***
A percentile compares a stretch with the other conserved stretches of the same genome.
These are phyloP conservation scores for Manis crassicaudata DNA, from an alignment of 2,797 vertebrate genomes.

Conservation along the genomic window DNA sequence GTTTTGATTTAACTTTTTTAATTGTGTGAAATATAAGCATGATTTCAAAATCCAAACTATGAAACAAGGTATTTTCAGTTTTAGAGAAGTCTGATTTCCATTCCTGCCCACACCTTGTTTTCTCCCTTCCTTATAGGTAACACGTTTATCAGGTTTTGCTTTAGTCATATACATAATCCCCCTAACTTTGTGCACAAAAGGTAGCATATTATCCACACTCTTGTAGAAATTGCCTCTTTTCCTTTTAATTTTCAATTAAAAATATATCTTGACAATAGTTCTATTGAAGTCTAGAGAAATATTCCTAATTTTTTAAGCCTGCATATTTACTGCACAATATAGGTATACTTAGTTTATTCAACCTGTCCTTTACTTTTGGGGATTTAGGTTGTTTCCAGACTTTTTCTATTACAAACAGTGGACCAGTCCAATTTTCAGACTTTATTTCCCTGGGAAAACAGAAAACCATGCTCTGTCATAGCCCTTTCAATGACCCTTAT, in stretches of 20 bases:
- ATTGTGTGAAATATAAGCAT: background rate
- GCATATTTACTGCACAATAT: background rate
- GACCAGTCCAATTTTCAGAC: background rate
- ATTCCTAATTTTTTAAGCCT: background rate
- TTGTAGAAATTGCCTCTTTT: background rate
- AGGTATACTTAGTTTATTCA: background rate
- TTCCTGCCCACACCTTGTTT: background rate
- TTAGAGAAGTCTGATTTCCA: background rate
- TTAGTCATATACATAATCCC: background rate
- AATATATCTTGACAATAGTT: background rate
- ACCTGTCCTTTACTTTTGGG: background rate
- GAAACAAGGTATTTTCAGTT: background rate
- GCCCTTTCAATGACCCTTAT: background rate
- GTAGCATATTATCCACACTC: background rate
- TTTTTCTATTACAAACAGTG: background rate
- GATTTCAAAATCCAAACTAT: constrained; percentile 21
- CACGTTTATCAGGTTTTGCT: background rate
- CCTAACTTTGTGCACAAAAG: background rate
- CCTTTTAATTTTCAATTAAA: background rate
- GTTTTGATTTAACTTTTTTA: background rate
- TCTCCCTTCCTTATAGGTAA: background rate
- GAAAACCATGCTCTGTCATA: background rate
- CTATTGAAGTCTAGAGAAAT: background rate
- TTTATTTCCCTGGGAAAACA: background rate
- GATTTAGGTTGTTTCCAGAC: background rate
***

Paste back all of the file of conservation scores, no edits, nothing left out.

A percentile compares a stretch with the other conserved stretches of the same genome.
These are phyloP conservation scores for Manis crassicaudata DNA, from an alignment of 2,797 vertebrate genomes.

Conservation along the genomic window DNA sequence GTTTTGATTTAACTTTTTTAATTGTGTGAAATATAAGCATGATTTCAAAATCCAAACTATGAAACAAGGTATTTTCAGTTTTAGAGAAGTCTGATTTCCATTCCTGCCCACACCTTGTTTTCTCCCTTCCTTATAGGTAACACGTTTATCAGGTTTTGCTTTAGTCATATACATAATCCCCCTAACTTTGTGCACAAAAGGTAGCATATTATCCACACTCTTGTAGAAATTGCCTCTTTTCCTTTTAATTTTCAATTAAAAATATATCTTGACAATAGTTCTATTGAAGTCTAGAGAAATATTCCTAATTTTTTAAGCCTGCATATTTACTGCACAATATAGGTATACTTAGTTTATTCAACCTGTCCTTTACTTTTGGGGATTTAGGTTGTTTCCAGACTTTTTCTATTACAAACAGTGGACCAGTCCAATTTTCAGACTTTATTTCCCTGGGAAAACAGAAAACCATGCTCTGTCATAGCCCTTTCAATGACCCTTAT, in stretches of 20 bases:
- ATTGTGTGAAATATAAGCAT: background rate
- GCATATTTACTGCACAATAT: background rate
- GACCAGTCCAATTTTCAGAC: background rate
- ATTCCTAATTTTTTAAGCCT: background rate
- TTGTAGAAATTGCCTCTTTT: background rate
- AGGTATACTTAGTTTATTCA: background rate
- TTCCTGCCCACACCTTGTTT: background rate
- TTAGAGAAGTCTGATTTCCA: background rate
- TTAGTCATATACATAATCCC: background rate
- AATATATCTTGACAATAGTT: background rate
- ACCTGTCCTTTACTTTTGGG: background rate
- GAAACAAGGTATTTTCAGTT: background rate
- GCCCTTTCAATGACCCTTAT: background rate
- GTAGCATATTATCCACACTC: background rate
- TTTTTCTATTACAAACAGTG: background rate
- GATTTCAAAATCCAAACTAT: constrained; percentile 21
- CACGTTTATCAGGTTTTGCT: background rate
- CCTAACTTTGTGCACAAAAG: background rate
- CCTTTTAATTTTCAATTAAA: background rate
- GTTTTGATTTAACTTTTTTA: background rate
- TCTCCCTTCCTTATAGGTAA: background rate
- GAAAACCATGCTCTGTCATA: background rate
- CTATTGAAGTCTAGAGAAAT: background rate
- TTTATTTCCCTGGGAAAACA: background rate
- GATTTAGGTTGTTTCCAGAC: background rate